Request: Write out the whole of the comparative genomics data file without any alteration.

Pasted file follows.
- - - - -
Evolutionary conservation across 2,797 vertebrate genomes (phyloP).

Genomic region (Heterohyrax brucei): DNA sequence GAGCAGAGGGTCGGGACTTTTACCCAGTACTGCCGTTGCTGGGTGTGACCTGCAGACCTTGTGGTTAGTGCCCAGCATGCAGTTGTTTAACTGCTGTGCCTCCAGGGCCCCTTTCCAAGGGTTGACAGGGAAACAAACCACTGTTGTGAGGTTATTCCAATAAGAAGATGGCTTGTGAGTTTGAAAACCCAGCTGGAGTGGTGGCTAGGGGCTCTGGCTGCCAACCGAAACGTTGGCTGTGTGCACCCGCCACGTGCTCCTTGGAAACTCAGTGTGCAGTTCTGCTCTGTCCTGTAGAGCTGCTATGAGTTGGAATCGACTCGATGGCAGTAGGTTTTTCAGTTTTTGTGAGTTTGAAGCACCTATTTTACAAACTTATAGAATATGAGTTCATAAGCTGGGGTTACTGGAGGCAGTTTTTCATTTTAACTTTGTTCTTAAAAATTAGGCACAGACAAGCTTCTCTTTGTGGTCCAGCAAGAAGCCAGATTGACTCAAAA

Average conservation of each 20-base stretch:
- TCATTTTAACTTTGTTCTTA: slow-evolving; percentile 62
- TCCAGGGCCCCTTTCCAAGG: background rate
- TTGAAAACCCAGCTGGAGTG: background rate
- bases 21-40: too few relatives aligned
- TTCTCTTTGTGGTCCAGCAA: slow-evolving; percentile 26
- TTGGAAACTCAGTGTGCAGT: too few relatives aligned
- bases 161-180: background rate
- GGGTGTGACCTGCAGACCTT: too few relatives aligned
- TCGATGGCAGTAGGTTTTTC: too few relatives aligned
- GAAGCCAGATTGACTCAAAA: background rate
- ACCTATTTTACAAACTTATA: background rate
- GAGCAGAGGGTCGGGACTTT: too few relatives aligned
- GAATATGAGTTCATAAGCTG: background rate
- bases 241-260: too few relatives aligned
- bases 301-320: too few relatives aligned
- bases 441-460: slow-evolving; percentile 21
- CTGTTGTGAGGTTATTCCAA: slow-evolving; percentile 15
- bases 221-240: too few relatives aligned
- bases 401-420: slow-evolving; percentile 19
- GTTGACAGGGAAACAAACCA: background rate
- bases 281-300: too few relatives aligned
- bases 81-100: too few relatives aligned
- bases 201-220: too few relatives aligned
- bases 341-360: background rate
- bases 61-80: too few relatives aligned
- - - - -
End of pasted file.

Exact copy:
Evolutionary conservation across 2,797 vertebrate genomes (phyloP).

Genomic region (Heterohyrax brucei): DNA sequence GAGCAGAGGGTCGGGACTTTTACCCAGTACTGCCGTTGCTGGGTGTGACCTGCAGACCTTGTGGTTAGTGCCCAGCATGCAGTTGTTTAACTGCTGTGCCTCCAGGGCCCCTTTCCAAGGGTTGACAGGGAAACAAACCACTGTTGTGAGGTTATTCCAATAAGAAGATGGCTTGTGAGTTTGAAAACCCAGCTGGAGTGGTGGCTAGGGGCTCTGGCTGCCAACCGAAACGTTGGCTGTGTGCACCCGCCACGTGCTCCTTGGAAACTCAGTGTGCAGTTCTGCTCTGTCCTGTAGAGCTGCTATGAGTTGGAATCGACTCGATGGCAGTAGGTTTTTCAGTTTTTGTGAGTTTGAAGCACCTATTTTACAAACTTATAGAATATGAGTTCATAAGCTGGGGTTACTGGAGGCAGTTTTTCATTTTAACTTTGTTCTTAAAAATTAGGCACAGACAAGCTTCTCTTTGTGGTCCAGCAAGAAGCCAGATTGACTCAAAA

Average conservation of each 20-base stretch:
- TCATTTTAACTTTGTTCTTA: slow-evolving; percentile 62
- TCCAGGGCCCCTTTCCAAGG: background rate
- TTGAAAACCCAGCTGGAGTG: background rate
- bases 21-40: too few relatives aligned
- TTCTCTTTGTGGTCCAGCAA: slow-evolving; percentile 26
- TTGGAAACTCAGTGTGCAGT: too few relatives aligned
- bases 161-180: background rate
- GGGTGTGACCTGCAGACCTT: too few relatives aligned
- TCGATGGCAGTAGGTTTTTC: too few relatives aligned
- GAAGCCAGATTGACTCAAAA: background rate
- ACCTATTTTACAAACTTATA: background rate
- GAGCAGAGGGTCGGGACTTT: too few relatives aligned
- GAATATGAGTTCATAAGCTG: background rate
- bases 241-260: too few relatives aligned
- bases 301-320: too few relatives aligned
- bases 441-460: slow-evolving; percentile 21
- CTGTTGTGAGGTTATTCCAA: slow-evolving; percentile 15
- bases 221-240: too few relatives aligned
- bases 401-420: slow-evolving; percentile 19
- GTTGACAGGGAAACAAACCA: background rate
- bases 281-300: too few relatives aligned
- bases 81-100: too few relatives aligned
- bases 201-220: too few relatives aligned
- bases 341-360: background rate
- bases 61-80: too few relatives aligned